- and One extra tightening knob.
One unique aspect of the Flash Waves Rx (receiver) is the availability of a built-in hotshoe. This is a very handy feature for Canon users as most Canon flashes prior to the current 580EX II Speedlight don’t come with a PC-sync port. With this built-in hotshoe, I can mount the flash straight onto the receiver and mount the receiver onto a flash bracket or even a tripod, as the Flash Waves Rx comes with a tripod socket as well.
The FlashWaves Tx transmitter is very sleek and light. Unlike other brands where the receiver protrudes like a mini flashgun, the Flash Waves Tx is roughly the size of a standard matchbox. The difference between the older Flash Waves transmitter would be that the current version includes an aerial which extends the range of the signal quite considerably. Not Pocket Wizards territory, but definitely more than a full length soccer pitch.
As mentioned, the package includes a table-top tripod, which is very handy if you’ve already lost your flash’s OEM plastic stand. I suggest you buy yourself a gorilla-pod for more flexibility, but the supplied tripod is quite decent in quality.
The build is very good for all the components. The seams are nice and tight, with no visible loose plastic edges. The buttons and knobs all operate with a very good tactile feel, the LEDs are very easy to read, as are the printed markings on both the Rx and Tx.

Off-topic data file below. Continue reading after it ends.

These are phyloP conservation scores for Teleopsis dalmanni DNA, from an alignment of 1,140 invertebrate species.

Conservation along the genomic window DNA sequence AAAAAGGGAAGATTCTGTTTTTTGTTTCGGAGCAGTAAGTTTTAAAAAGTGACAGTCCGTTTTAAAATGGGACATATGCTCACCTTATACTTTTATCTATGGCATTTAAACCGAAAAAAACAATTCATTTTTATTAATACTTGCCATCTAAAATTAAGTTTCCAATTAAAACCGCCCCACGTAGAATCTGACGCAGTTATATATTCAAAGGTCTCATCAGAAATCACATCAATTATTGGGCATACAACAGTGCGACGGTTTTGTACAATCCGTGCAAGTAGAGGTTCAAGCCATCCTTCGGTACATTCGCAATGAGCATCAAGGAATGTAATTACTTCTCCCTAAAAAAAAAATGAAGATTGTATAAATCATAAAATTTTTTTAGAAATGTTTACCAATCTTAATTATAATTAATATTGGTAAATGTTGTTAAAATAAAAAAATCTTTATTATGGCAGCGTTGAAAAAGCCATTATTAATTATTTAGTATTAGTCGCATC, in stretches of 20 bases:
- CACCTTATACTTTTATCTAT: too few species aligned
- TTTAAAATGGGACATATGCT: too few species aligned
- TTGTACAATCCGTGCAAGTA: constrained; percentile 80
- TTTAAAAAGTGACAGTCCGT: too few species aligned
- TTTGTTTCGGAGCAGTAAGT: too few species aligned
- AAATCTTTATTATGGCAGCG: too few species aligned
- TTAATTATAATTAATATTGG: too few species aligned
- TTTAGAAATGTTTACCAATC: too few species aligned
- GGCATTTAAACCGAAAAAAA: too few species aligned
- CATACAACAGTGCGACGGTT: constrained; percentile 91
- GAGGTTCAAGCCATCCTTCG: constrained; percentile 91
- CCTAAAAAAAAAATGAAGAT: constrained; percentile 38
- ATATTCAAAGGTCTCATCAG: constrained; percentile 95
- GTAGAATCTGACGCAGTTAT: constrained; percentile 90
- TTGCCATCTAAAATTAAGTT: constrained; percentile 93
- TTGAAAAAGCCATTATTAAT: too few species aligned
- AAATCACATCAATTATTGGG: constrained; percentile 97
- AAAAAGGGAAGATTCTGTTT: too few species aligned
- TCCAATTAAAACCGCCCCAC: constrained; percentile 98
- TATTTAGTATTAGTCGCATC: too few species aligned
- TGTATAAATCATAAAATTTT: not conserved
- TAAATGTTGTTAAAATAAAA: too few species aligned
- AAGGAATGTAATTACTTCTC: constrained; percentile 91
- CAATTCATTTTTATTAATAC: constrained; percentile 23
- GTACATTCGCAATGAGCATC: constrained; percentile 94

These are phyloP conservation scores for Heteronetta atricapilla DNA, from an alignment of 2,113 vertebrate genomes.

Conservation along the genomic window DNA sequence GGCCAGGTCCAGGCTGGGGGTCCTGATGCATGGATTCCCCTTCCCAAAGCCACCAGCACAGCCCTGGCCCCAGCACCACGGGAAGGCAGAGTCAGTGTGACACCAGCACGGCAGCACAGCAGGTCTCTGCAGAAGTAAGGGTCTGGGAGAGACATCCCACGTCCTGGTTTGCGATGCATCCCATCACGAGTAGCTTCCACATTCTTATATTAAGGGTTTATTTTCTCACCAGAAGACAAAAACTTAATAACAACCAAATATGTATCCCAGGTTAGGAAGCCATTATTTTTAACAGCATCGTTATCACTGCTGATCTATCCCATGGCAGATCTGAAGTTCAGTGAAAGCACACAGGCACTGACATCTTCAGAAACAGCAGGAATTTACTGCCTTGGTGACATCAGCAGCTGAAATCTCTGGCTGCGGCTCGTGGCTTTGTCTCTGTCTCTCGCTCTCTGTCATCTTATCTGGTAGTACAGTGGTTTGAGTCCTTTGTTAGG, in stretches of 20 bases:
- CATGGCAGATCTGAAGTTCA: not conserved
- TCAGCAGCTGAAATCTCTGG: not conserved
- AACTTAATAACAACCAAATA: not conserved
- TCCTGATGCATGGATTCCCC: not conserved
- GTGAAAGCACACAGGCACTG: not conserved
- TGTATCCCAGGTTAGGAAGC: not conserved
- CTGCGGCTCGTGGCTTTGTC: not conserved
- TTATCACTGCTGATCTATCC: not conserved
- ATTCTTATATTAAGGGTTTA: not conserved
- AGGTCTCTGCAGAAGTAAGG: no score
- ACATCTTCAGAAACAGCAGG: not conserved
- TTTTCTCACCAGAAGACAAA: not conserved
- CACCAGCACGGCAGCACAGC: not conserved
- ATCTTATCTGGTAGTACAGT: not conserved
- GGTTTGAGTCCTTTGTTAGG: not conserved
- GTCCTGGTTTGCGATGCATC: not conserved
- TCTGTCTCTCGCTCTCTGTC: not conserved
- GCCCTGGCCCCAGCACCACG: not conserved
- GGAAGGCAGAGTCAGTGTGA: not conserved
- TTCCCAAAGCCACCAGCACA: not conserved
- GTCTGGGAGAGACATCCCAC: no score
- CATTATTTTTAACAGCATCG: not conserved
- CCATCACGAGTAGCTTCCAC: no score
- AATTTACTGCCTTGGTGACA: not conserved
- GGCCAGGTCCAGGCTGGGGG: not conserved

When attaching the flash onto the receiver, the rails on the receiver’s hotshoe has a 2-tier sliding mount, which makes the flash mount very securely onto the receiver even before the flash’s locking mechanism is tightened. Another benefit of the hotshoe is you can really have no wires in your set-up, no sync cords between the flash and the receiver at all.
When you’re using the receiver’s hotshoe, one thing you’ll notice that the power switch will most likely be blocked by the flash itself. So remember to turn the receiver on before mounting the flash. However, even if the flash is already attached, it doesn’t really take too much effort to insert a key or toothpick to slide the power button. No biggies here.
The Flash Waves II come with 10-channels of user-selectable frequencies to work with. While this is flexible, I doubt that anyone would really use more than a couple of channels anyway.
Using radio triggers is pretty straight-forward. You attach the transmitter to your camera’s hotshoe or through your camera’s PC ports (using the supplied sync cables), while attaching the flash to the receiver either through the hotshoe or using the sync ports, as well.
You can use multiple Flash Waves receivers as long as they’re on the same frequency, or if you don’t want to shell out another Php4,500 (SGD 140/USD 90) for an extra receiver, the Rx receiver sports a sync port that allow you to daisy-chain multiple flashes via traditional sync cables.
Bottom-line, these are very good alternatives to the cheap, but rather unreliable eBay China triggers (aka Cactus, or PT-04), or to the expensive (but longer range) Pocket Wizards. It seems that the main comparison for the Korean made Flash Waves II would be the Elinchrom Skyport system, which is not only more expensive, but also requires a proprietary battery and doesn’t sport a hotshoe on the receiver, necessitating more wires in your set-up.
Anyway, here are some preliminary images for you.
I highly recommend the Flash Waves II system.